It’s the heart of camping season! We’re a family with multiple tent needs (meaning, we have need of multiple tents for multiple types of camping experiences). As family of five, including three always-growing boys, we use several lightweight 2-3 person tents for backpacking, and prefer to use 1-2 larger, heavier tents for car camping at state and national park campgrounds. This summer, we’ve been doing a little of both: we backpacked through Yosemite’s High Sierra Camps, and car camped in both Channel Islands National Park and on the bluffs of Doe Bay in Orcas Island, WA. For both the latter trips, we used our Slumberjack Grand Lodge 8 Person tent.
The Slumberjack Grand Lodge is hands-down the biggest tent we’ve ever tried. One plus of a large-sized tent is in the design. The boys love that the Grand Lodge can be split into two rooms (with a detachable nylon divider), and I love that it features two doors (one on each side, and on each side of the divide). In addition, there are six windows (the doors are also mesh, bringing the window total to eight) and more mesh panels to let in sunlight (or starlight) on the ceiling. It sleeps eight easily if a few of the eight are children, and comfortably sleeps six adults or older kids. (The floor area is 156 square feet.) The lodge is nice and tall, which means we can stand up in it to change clothes, arrange sleeping bags, and pack up gear, a luxury to those of us used to smaller backpacking tents.
I was intimidated to try setting up the Grand Lodge for the first time. After all, it’s huge! And heavy at 39 pounds, packed. But thanks to all the poles (11 of them, to be exact) being color-coded with coordinating clips and sleeves, figuring out how this monster goes together is a breeze. Really. If I can figure it out, being, shall we say, engineering-challenged, anyone can. That said, due to the wieldiness and height of the tent (it stands at 96 inches when erected), you really need two adults to set it up. The first time I erected the Grand Lodge, it took me and one additional adult (and one small child getting in the way) 10 minutes from start to finish. Not too shabby! The second time, we cut our personal best to six minutes.
My only complaint: because of the tent’s height, you really need to make sure you have someone tall enough to get a good angle on connecting the top poles. If you don’t get them in all the way, the tent can buckle. We had this happen on our first assembly; the tent buckled five minutes after set up, and the dog jumped on top of it like he’d just been given a bounce house! Upon inspection, I realized I hadn’t inserted one of the poles all the way into the connector. I couldn’t see the problem from my height. Be sure to have someone tall on-hand, or be ready to use a step stool to check your work.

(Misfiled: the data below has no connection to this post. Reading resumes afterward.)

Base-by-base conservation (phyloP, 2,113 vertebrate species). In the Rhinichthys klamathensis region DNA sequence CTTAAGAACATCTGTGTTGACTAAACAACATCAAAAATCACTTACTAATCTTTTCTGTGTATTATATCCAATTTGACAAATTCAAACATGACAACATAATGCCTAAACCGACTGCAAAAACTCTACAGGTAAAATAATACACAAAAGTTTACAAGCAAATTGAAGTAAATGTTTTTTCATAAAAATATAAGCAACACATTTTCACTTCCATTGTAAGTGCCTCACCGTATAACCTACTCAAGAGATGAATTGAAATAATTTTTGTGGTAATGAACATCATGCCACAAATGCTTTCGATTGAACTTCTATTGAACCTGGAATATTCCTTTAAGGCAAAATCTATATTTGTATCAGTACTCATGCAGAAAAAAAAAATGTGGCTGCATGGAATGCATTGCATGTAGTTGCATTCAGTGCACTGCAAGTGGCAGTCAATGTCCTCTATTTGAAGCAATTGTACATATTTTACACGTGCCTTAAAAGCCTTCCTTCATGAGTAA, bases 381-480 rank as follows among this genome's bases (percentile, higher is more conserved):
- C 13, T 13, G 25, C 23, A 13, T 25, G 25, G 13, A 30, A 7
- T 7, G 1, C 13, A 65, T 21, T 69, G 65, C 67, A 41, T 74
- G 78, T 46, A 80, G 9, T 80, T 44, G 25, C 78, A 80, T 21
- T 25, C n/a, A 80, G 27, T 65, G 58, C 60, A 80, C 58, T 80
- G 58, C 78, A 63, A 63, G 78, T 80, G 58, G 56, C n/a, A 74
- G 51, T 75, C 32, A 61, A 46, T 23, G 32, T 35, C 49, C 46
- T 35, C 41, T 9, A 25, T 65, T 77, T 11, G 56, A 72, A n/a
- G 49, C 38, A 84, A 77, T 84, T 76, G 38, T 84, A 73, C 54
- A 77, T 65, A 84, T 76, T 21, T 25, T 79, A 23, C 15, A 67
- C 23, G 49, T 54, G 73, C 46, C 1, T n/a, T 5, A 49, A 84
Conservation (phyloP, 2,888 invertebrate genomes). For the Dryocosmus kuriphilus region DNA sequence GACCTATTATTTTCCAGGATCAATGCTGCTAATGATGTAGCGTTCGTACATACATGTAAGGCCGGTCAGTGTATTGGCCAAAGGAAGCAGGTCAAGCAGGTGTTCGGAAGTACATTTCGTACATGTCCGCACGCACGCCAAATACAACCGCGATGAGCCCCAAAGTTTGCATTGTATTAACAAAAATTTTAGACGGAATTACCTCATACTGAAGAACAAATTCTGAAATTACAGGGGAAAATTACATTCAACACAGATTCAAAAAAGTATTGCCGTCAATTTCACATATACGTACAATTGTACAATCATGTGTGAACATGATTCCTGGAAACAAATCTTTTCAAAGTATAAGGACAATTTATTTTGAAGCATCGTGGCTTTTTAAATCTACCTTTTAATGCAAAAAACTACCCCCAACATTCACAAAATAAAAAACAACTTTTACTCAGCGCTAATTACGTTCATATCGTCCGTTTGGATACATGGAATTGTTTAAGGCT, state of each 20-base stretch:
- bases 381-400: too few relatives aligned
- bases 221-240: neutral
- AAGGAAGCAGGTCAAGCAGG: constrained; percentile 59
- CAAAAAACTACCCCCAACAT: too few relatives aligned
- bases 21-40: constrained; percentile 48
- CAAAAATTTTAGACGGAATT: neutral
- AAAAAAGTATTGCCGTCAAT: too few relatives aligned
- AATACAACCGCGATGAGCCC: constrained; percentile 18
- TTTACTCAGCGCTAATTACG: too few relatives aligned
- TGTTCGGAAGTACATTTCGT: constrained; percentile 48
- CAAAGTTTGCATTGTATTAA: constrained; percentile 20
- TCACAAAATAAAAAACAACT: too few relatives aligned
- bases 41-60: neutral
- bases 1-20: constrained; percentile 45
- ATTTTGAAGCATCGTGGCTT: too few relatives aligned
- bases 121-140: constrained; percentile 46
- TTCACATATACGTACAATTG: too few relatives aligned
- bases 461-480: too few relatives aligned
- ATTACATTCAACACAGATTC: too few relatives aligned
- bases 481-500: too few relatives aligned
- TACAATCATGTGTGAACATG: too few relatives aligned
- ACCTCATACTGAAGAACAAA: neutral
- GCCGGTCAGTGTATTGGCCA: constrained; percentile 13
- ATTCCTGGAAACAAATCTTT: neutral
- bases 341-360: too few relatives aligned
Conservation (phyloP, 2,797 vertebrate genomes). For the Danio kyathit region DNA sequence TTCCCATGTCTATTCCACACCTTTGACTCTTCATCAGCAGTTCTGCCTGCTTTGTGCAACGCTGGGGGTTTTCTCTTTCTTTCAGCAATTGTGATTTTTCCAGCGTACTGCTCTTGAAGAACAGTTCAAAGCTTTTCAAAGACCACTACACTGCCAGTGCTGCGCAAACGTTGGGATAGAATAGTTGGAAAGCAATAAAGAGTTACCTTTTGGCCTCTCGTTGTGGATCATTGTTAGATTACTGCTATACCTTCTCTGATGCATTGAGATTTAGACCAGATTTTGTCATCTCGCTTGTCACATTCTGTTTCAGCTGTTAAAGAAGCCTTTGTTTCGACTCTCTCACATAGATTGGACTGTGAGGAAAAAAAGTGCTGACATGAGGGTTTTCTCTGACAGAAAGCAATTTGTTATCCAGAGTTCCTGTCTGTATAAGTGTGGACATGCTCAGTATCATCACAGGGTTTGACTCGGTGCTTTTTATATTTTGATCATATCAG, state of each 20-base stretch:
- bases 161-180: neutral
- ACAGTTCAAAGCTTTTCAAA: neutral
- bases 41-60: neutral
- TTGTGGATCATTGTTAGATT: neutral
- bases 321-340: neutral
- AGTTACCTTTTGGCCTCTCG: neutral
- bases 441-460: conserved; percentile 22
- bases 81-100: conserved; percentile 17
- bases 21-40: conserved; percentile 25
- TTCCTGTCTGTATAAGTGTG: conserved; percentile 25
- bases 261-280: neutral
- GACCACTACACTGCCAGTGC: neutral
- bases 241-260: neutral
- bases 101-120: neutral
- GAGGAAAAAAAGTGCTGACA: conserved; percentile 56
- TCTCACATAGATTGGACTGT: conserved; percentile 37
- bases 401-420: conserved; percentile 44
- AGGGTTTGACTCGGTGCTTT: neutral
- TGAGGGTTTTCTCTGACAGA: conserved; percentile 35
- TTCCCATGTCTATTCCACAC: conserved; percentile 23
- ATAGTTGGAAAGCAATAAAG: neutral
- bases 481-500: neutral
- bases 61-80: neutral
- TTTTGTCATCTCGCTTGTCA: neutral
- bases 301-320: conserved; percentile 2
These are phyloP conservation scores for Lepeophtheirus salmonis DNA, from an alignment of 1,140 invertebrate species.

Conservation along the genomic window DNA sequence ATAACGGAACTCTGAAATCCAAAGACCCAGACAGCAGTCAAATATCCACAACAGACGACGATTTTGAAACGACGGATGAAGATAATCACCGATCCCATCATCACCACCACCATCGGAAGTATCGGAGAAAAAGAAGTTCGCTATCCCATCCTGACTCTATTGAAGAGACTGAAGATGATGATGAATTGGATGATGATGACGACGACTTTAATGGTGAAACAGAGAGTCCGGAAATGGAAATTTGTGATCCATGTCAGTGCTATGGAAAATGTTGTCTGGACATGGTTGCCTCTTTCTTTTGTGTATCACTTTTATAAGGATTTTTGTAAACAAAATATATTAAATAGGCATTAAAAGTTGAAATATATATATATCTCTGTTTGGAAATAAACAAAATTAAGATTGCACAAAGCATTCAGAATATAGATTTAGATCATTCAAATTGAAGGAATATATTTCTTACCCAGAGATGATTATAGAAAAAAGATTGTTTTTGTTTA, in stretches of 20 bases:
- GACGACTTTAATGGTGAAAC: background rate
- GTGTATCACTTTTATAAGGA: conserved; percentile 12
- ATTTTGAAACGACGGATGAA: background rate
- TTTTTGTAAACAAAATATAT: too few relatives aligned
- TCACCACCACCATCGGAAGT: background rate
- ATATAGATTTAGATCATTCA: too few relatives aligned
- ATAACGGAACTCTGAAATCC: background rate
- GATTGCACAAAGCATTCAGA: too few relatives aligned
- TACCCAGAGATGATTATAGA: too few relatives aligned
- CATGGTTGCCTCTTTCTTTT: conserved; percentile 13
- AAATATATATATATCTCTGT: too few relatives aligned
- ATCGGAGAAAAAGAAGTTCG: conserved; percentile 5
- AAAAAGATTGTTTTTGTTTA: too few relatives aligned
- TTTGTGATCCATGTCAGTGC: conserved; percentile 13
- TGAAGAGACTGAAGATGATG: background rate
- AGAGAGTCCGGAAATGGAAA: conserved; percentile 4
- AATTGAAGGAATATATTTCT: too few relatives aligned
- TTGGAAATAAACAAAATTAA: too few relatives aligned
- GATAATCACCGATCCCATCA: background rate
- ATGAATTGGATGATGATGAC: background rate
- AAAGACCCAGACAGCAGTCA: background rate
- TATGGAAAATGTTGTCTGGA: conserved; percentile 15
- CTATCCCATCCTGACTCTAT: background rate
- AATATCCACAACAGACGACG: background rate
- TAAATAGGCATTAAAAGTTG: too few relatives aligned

The Grand Lodge comes with a rain fly that’s easy to toss over the top and secure (it weathered a San Juan Islands thunder storm perfectly), and there are lots of nice interior pockets for storing items. Outside, you also get additional nylon pockets to store the optional guy lines (included). We felt the tent was secure enough just staking it (stakes also included, of course), but they lines are there if you need them. All the seams are waterproofed and taped, and the zipper pulls are quiet.
The Grand Lodge fits nicely (and surprisingly easily) into its own large duffel (30 inches) for easy portability. It’ll take up a fair amount of room in your car when you’re packing for a weekend camping trip, but having the space at the campsite will be worth it. We use backpacking pads with our sleeping bags, but families who opt for cots will find that they fit in the Grand Lodge quite nicely.
The Bottom Line: for a well-ventilated and well-constructed tent to fit the whole family on car camping expeditions, the Grand Lodge is the one. If you need less room, or only have one adult available for assembly, you may need something more manageable. Pick up a Grand Lodge at the Slumberjack site for $399.95, or grab one at Amazon for only $325. You can also check prices at Sunny Sports and Altrec.
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